In a music industry where it seems that black people can only be black, and queer people only be white, an outspoken artist like Fusilier stands out. But being at the intersection of two complex identities mean that it's harder to fight for representation and, for Fusilier, it means making the kind of music that show that queers artists are versatile and can make anything. "For most people, queer is it's own genre that's only about night life.There aren't an army of queer Black execs and agents. They take time to understand what you're doing, or if they don't get it at all they want you to prove that people with better taste get it. The worst of it is that people are lazy."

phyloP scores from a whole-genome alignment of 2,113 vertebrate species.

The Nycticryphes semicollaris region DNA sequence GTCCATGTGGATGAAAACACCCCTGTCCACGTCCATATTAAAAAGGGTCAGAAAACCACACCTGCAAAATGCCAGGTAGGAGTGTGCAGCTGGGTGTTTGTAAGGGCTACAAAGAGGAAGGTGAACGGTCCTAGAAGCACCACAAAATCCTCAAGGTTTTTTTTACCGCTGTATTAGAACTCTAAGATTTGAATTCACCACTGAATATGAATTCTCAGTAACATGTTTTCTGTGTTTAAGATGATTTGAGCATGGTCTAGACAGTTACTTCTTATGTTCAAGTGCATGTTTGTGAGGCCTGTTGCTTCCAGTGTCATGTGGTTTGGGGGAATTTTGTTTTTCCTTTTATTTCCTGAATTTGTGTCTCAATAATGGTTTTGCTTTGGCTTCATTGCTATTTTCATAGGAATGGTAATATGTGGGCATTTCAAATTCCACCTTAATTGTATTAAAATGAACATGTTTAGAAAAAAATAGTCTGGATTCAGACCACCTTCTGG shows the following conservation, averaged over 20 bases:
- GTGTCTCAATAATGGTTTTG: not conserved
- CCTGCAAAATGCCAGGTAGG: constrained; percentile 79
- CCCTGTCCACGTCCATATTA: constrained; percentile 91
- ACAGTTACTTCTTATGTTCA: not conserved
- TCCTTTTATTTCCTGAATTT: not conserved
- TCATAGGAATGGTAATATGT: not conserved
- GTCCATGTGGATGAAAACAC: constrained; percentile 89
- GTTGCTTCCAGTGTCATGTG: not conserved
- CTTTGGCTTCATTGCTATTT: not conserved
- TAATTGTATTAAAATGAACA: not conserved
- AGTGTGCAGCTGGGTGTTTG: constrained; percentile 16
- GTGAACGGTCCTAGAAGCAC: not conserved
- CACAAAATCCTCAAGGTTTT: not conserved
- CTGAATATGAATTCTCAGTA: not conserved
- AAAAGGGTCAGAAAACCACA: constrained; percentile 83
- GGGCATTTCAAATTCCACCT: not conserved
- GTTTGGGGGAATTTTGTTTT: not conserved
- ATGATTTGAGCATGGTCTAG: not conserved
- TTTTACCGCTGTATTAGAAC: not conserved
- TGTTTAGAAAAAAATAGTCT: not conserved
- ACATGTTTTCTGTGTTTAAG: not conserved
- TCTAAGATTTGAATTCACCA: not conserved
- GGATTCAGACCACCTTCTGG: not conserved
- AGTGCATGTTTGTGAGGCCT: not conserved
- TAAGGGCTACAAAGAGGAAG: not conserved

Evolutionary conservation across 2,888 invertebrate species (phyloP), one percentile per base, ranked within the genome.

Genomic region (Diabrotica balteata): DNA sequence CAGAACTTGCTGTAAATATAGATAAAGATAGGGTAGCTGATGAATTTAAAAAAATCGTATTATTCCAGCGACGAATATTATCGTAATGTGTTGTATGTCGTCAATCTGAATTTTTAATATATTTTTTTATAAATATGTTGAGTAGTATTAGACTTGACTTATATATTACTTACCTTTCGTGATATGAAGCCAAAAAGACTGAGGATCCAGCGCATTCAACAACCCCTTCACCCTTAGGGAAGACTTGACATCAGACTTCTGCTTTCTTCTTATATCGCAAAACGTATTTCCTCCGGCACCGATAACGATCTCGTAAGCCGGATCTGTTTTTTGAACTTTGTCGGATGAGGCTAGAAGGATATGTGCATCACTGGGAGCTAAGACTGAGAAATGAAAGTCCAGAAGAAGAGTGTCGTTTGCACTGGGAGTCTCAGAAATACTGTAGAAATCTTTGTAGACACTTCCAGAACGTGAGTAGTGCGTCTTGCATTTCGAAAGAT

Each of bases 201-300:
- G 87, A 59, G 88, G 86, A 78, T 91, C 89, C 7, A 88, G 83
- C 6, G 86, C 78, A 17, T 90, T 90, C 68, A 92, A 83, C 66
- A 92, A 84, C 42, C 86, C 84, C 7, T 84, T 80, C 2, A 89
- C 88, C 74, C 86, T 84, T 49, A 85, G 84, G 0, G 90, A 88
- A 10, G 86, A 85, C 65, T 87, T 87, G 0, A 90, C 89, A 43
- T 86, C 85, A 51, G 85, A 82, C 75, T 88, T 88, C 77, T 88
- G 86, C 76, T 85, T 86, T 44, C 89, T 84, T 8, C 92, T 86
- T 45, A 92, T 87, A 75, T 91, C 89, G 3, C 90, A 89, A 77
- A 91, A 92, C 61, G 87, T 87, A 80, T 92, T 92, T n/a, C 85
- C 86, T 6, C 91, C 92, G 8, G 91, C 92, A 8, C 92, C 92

The ability to move around space as a black queer singer has allowed Fusilier to connect more with people. Once someone that everyone was seeing, he is now is spaces where he belongs and he is the norm. "I think you're going to see more and more collaborations and a community that continues to grow."

Fusilier is an Atlanta transplant in New York, which gives him the ability to be around outsiders like him. "Instead of some vague idea of writing for the outcast, I've been able to say 'I feel like that too. I've been working on a song about it.' It's a lot more inspiring to go through life establishing lasting connections like that." He explains, regarding his writing process.

However, being in a city where everyone is hustling towards their dreams of making it in the industry has given him the confidence to resist having his sound be changed.